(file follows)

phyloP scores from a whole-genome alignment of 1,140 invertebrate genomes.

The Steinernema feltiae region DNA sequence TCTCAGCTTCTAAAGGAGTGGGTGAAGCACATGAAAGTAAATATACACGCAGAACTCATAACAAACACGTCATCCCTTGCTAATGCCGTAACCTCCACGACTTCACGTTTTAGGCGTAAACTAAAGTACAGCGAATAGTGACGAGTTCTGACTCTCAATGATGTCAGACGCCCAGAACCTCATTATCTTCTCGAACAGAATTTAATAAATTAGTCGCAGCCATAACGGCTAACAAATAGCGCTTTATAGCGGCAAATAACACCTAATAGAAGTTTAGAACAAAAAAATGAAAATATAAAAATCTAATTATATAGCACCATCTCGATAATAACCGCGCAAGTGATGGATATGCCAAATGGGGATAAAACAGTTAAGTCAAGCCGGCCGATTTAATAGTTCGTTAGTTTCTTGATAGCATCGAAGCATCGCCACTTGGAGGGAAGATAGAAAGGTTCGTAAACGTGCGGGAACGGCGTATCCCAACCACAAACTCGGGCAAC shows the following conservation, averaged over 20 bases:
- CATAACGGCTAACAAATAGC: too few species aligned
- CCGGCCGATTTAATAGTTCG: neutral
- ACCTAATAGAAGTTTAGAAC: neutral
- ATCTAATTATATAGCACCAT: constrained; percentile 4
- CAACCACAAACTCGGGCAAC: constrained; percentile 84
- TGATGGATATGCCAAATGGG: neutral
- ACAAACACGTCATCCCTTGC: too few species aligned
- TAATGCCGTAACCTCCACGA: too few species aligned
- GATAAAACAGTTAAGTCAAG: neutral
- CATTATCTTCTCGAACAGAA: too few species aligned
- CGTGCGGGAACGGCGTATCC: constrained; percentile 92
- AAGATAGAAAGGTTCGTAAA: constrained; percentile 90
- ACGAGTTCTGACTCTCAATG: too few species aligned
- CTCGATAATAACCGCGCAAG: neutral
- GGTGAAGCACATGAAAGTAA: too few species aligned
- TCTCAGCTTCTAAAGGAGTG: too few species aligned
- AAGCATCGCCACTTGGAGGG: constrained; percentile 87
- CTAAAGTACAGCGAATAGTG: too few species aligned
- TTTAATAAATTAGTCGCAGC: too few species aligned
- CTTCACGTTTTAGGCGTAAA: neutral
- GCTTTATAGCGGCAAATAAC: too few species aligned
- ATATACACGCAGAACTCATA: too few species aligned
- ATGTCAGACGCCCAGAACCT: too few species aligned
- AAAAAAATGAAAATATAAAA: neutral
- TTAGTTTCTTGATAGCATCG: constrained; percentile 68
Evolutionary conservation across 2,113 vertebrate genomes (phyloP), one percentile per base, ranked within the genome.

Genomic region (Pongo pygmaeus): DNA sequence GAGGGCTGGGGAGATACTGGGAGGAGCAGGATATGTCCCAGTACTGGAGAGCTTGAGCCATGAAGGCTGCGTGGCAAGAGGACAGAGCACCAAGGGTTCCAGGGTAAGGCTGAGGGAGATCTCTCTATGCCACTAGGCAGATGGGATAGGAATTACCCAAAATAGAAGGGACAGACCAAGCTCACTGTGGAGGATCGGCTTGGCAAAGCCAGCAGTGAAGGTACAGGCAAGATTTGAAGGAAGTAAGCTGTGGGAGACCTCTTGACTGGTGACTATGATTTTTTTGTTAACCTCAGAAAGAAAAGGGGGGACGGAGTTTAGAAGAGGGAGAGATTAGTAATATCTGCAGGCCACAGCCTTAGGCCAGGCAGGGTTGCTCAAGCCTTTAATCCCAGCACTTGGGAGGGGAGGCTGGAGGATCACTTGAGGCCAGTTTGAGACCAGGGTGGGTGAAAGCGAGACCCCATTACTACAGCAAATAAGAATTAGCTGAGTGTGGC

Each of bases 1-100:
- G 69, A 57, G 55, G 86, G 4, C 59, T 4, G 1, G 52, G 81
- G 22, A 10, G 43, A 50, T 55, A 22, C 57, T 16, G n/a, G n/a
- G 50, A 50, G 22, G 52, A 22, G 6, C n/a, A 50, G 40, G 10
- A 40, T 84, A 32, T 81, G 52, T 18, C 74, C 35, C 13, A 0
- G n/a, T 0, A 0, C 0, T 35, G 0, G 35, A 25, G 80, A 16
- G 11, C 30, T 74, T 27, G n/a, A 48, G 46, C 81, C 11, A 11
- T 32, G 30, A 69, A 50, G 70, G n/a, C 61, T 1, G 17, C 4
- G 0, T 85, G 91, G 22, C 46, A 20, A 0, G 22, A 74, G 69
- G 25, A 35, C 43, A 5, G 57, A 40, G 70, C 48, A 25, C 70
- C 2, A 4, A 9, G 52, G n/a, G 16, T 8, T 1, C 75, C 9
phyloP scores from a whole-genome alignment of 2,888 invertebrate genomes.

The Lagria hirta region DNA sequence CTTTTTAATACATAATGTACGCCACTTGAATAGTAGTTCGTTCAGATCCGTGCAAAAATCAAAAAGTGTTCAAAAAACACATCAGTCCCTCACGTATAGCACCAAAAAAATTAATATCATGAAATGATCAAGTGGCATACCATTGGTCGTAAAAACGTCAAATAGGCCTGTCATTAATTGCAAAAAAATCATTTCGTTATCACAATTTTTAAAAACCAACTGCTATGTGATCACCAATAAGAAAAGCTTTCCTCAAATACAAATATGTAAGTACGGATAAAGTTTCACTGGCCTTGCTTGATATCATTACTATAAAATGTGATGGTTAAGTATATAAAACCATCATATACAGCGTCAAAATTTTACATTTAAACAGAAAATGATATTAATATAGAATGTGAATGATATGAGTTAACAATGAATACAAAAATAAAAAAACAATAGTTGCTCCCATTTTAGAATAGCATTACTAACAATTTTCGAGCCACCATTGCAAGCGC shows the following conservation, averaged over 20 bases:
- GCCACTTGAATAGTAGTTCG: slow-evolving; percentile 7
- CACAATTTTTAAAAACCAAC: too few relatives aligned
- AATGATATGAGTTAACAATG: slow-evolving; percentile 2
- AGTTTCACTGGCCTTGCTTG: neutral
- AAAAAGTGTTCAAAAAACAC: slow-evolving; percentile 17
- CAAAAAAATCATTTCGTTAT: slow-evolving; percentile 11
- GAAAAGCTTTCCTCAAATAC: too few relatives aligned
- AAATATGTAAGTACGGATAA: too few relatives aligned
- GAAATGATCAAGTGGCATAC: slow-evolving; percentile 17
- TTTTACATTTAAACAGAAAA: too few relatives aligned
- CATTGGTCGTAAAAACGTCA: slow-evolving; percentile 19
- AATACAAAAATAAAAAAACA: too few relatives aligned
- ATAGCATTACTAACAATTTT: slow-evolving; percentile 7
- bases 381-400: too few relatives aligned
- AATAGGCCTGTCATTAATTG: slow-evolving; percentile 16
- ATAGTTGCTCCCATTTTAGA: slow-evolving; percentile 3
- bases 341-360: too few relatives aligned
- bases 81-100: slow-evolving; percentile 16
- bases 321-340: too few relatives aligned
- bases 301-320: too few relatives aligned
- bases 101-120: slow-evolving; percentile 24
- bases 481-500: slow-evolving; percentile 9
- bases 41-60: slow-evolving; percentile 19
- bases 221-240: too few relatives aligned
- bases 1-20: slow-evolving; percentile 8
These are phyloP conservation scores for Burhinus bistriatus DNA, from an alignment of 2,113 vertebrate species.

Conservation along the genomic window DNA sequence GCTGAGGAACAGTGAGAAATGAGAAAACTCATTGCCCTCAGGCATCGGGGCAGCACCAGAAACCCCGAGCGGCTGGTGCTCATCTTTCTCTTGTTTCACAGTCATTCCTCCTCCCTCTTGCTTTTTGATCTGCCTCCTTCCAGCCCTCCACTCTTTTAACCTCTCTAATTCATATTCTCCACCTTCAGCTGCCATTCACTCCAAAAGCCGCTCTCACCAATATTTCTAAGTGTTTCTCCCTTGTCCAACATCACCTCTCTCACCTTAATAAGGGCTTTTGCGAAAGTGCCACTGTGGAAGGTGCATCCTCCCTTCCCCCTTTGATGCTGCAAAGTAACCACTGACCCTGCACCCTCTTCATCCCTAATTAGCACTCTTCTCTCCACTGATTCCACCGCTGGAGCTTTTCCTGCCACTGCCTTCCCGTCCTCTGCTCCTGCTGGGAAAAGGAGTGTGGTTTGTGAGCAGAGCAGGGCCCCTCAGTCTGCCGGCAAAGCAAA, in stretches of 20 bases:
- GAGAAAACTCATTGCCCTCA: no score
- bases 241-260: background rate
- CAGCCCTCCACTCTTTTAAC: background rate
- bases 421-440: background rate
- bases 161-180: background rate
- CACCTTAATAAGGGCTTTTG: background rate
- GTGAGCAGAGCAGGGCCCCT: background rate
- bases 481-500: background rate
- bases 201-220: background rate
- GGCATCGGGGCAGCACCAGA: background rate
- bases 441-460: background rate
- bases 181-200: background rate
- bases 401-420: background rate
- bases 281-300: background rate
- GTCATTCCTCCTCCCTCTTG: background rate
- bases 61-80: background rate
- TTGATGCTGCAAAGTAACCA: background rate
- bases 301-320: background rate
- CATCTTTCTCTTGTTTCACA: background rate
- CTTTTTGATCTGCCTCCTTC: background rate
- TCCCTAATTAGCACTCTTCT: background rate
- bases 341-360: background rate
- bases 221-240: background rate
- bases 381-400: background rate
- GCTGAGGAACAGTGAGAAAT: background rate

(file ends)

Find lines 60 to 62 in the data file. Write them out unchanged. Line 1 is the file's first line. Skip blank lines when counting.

- bases 81-100: slow-evolving; percentile 16
- bases 321-340: too few relatives aligned
- bases 301-320: too few relatives aligned